At 10 a.m. Wednesday, the Supreme Court will hold one hour of oral argument on the second stage in a case it considered two years ago, testing the government’s duty, if any, to pay farmers when it keeps a part of their annual crop off the market in order to boost prices for that commodity.  Arguing in favor of such a duty, and representing a California raisin producer in Horne v. Department of Agriculture, will be Michael W. McConnell, a Stanford law professor who is appearing in the capacity of a private lawyer with the firm of Kirkland & Ellis LLP.  The federal government will be represented by Deputy U.S. Solicitor General Edwin S. Kneedler.

Background

Even as Congress debates whether the time has come to cast aside the system of farm subsidies and crop marketing controls that the federal government has used for nearly eighty years to bolster America’s agricultural industry, the Supreme Court reopens a case raising a basic constitutional question: In trying to manage supply and demand to raise crop prices, is the government taking farmers’ property from them, triggering a duty to pay them the market value?

When the case was last before the Court in March 2013, Justice Elena Kagan mused about whether the program at issue is “just the world’s most outdated law.”  The Court won’t be settling that issue in the case of Horne v. Department of Agriculture, but it could be taking a major step to revise how one program is to operate, with a potential impact on others.  One of the uncertainties, in fact, is whether this case is actually about only one crop, no matter how important the constitutional issue may be.

One of the basic causes of the Great Depression in the 1930s was the total collapse of the farm economy.  With crop prices plummeting, but with no relief from their debts, farmers were as hard hit as factory workers.  For the farmers, President Franklin Roosevelt’s administration, with big majorities to support it in Congress, fashioned a series of laws designed to smooth out the wild price fluctuations of the commodity markets.  The result was a thoroughly managed agricultural economy, designed on the simple premise that crop prices go up if the government keeps some of an annual crop from reaching the market.

Beginning in 1949, the government applied that approach to the raisin industry in California, which grows nearly one hundred percent of this form of dried grapes that Americans consume, and about forty percent of the world market.  A committee made up of raisin farmers decides each year how much of a crop is to be set aside in a “reserve pool,” and thus not sold on the market.  The raisins in the pool may later be used for school lunch programs or exported but, if there is anything left over in proceeds, it is divided up among the raisin producers.

For nearly thirty years, the family that operated Raisin Valley Farms in California — Marvin and Laura Horne — took part in the program, but then grew uncomfortable with being managed by the marketing order and refused to put aside some of their crop in the years 2003 and 2004.   In trouble with the Agriculture Department, they were ordered to pay a penalty of $483,843.53, based on an estimated loss to the marketing committee to have that available to pay the costs of running the scheme and selling some of the crop for non-market uses.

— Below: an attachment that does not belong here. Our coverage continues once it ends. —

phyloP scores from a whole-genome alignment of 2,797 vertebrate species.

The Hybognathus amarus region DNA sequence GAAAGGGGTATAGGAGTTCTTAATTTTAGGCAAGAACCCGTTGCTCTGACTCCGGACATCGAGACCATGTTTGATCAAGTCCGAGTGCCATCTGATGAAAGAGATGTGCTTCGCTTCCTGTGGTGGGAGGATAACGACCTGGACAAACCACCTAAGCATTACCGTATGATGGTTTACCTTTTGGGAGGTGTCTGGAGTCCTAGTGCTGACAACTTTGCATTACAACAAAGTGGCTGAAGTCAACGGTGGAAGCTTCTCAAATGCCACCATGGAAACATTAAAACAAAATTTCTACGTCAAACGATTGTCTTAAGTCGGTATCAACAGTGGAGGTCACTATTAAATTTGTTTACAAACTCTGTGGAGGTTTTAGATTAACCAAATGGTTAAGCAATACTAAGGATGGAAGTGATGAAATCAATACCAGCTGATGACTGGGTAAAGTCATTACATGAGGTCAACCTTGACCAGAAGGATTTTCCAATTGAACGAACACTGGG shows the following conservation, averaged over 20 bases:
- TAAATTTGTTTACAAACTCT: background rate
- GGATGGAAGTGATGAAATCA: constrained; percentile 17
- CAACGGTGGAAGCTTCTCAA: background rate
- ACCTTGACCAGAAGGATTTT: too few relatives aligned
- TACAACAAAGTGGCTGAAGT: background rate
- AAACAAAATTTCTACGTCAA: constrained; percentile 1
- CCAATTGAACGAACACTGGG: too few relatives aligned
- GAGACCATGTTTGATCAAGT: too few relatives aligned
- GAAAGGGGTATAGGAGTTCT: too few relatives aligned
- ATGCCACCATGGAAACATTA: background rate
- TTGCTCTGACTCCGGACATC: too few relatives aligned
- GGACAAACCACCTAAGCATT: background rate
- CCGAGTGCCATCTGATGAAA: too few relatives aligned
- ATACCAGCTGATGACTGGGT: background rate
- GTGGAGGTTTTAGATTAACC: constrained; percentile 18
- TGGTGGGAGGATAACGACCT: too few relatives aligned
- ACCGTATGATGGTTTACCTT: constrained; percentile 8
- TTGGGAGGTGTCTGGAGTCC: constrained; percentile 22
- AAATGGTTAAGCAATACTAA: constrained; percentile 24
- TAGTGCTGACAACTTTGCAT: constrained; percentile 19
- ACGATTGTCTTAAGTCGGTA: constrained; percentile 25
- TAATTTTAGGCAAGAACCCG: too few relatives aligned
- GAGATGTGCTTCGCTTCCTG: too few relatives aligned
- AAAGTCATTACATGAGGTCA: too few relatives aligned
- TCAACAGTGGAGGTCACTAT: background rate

Going to court, the Hornes contended that the government had physically seized a part of their raisin crop for its own use — a typical “public use,” they argued, that always requires the government to pay “just compensation” for the lost market value.  They sued under the Fifth Amendment’s just compensation, or “takings,” clause.

They lost in lower federal courts.  When their case reached the Supreme Court the first time, it was bogged down in a dispute over which court had the authority to decide their “takings” claim — the regular district court or the Court of Federal Claims.  In a ruling in June 2013, the Supreme Court unanimously cleared the way for the Hornes to take their plea to a regular district court.  They lost again, both in that court and in the U.S. Court of Appeals for the Ninth Circuit.

The Ninth Circuit ruled that their “takings” claim should be judged not as if the government had physically taken over some of their raisins, but as if it had only sought to regulate their marketing.  Along the way toward that ruling, the Ninth Circuit said that government interference with private uses of personal property — here, the raisin crop — is judged by a more tolerant standard than actual seizures of real property, like land.

Because the Ninth Circuit found that the Hornes derived some benefit from the set-aside program — the prices for raisins would be boosted in general, benefiting them as well, and there was a theoretical possibility that the Hornes might get a share of the proceeds, if there were any, from disposition of the reserve pool of raisins —  it ruled that there had been no taking.   The marketing order itself did not amount to a seizure, nor did the financial penalty amount to a separate “taking,” the Ninth Circuit declared.

The Hornes returned to the Supreme Court, and the Justices agreed on January 16 to decide three questions the family had proposed: do government seizures of personal (moveable) property get the same “just compensation” protection as those of real (fixed) property; could the government avoid that duty by leaving the Hornes with some chance — even if only theoretical — of getting some of the ultimate proceeds of selling the raisins in the pool; and did the marketing order’s mandate to give up part of their crop in order to put any of their crop on the market amount to a “taking” on its own?